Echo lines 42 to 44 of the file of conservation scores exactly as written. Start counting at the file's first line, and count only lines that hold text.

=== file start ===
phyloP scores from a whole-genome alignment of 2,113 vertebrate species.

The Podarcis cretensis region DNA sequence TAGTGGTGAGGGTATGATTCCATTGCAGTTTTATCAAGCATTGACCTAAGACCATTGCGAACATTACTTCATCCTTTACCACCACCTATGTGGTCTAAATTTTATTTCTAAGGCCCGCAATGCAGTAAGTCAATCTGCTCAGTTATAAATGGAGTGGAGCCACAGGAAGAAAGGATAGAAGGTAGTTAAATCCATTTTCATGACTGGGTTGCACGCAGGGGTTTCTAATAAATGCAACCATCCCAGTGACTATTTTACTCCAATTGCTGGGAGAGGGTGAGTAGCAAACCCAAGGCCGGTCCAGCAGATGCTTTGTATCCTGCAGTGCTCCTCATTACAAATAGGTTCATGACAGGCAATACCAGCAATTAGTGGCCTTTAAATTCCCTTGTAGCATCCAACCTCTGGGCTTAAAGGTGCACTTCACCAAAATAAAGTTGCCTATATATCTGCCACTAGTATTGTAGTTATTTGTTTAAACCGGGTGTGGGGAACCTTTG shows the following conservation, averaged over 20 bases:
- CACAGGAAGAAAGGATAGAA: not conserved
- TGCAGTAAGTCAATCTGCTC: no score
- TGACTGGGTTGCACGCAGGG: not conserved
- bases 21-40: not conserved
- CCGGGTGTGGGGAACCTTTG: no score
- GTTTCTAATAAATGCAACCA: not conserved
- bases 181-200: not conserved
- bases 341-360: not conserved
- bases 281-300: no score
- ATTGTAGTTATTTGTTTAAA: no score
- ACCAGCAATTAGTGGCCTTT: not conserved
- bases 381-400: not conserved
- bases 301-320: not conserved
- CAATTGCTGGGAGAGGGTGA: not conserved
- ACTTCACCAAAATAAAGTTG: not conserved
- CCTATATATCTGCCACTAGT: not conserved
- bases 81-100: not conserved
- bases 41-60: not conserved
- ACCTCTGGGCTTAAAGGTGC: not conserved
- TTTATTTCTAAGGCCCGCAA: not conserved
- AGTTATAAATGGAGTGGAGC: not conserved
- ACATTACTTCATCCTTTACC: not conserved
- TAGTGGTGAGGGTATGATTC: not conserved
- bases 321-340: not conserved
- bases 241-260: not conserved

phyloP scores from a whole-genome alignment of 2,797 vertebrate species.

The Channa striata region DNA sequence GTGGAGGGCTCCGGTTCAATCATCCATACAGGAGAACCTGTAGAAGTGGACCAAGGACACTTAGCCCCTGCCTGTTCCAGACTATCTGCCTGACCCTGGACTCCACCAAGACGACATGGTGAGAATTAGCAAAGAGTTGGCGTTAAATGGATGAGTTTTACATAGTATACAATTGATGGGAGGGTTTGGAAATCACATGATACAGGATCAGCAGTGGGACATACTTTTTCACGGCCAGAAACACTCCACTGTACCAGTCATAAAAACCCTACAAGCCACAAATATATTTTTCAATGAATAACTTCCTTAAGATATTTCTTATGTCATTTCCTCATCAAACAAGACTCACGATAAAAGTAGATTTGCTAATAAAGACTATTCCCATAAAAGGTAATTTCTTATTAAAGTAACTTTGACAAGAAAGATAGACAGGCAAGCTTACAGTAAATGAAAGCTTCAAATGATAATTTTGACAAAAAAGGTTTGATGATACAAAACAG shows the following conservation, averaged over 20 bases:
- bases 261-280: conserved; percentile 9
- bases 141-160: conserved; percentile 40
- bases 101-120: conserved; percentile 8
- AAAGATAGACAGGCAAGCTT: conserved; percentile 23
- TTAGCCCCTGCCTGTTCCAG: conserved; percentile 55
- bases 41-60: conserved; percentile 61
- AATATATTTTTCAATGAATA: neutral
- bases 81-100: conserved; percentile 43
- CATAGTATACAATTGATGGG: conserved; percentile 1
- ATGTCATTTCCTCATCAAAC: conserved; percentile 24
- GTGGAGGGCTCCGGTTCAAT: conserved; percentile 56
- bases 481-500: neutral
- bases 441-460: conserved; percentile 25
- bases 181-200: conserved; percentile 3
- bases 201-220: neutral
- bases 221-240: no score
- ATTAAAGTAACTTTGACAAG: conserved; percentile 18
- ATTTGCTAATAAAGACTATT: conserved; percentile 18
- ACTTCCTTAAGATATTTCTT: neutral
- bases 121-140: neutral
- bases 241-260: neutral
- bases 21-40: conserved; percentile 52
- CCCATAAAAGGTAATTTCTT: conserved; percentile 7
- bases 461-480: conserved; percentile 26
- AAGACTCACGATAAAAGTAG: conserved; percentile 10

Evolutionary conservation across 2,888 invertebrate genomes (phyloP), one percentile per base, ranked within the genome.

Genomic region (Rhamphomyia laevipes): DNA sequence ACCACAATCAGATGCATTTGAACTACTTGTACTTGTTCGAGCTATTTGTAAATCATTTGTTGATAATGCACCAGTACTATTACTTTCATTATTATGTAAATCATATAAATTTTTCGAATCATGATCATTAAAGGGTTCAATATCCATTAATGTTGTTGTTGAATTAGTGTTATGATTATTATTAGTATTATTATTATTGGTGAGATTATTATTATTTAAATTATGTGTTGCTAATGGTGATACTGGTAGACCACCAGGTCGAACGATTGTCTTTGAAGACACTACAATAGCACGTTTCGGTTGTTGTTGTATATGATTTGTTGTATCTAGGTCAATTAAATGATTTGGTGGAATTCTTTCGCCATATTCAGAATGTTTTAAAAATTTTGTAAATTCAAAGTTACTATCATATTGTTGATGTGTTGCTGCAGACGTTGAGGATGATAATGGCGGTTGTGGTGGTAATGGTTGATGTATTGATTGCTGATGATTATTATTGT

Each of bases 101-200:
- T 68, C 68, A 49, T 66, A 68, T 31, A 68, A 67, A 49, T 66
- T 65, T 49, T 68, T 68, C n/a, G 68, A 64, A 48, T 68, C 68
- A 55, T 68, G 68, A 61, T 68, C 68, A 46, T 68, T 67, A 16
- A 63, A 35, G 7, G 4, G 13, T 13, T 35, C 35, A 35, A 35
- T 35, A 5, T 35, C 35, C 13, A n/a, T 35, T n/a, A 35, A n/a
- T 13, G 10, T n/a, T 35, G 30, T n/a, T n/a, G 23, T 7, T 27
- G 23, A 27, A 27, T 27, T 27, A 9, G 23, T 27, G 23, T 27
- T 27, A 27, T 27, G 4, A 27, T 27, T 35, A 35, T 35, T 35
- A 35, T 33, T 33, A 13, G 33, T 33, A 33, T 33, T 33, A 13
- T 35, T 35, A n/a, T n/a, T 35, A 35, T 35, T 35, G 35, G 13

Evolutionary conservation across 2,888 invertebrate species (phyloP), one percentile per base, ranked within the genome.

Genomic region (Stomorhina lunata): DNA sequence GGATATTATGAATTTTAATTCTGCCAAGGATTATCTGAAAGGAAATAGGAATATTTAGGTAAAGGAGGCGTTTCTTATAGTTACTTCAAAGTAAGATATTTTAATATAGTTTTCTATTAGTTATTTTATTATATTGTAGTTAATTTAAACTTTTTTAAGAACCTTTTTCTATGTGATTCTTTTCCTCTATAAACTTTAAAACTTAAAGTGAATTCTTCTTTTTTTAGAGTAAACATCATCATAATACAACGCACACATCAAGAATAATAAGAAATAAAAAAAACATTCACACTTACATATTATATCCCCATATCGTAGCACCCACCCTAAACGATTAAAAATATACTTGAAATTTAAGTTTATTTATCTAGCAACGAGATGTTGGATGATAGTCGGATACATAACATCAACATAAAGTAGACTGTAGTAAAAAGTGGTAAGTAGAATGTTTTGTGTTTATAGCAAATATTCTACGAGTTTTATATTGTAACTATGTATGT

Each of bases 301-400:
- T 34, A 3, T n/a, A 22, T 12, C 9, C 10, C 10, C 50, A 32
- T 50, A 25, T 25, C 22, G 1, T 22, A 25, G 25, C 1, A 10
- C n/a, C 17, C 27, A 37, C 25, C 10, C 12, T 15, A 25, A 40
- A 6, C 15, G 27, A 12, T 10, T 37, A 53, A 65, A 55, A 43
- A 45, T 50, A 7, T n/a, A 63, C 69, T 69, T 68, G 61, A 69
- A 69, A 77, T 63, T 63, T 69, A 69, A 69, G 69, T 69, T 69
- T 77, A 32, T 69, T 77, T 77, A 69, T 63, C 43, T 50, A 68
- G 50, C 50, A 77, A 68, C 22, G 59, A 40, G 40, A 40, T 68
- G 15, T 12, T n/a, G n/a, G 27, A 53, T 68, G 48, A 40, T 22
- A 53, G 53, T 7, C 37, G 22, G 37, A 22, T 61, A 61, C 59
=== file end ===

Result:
- bases 441-460: conserved; percentile 25
- bases 181-200: conserved; percentile 3
- bases 201-220: neutral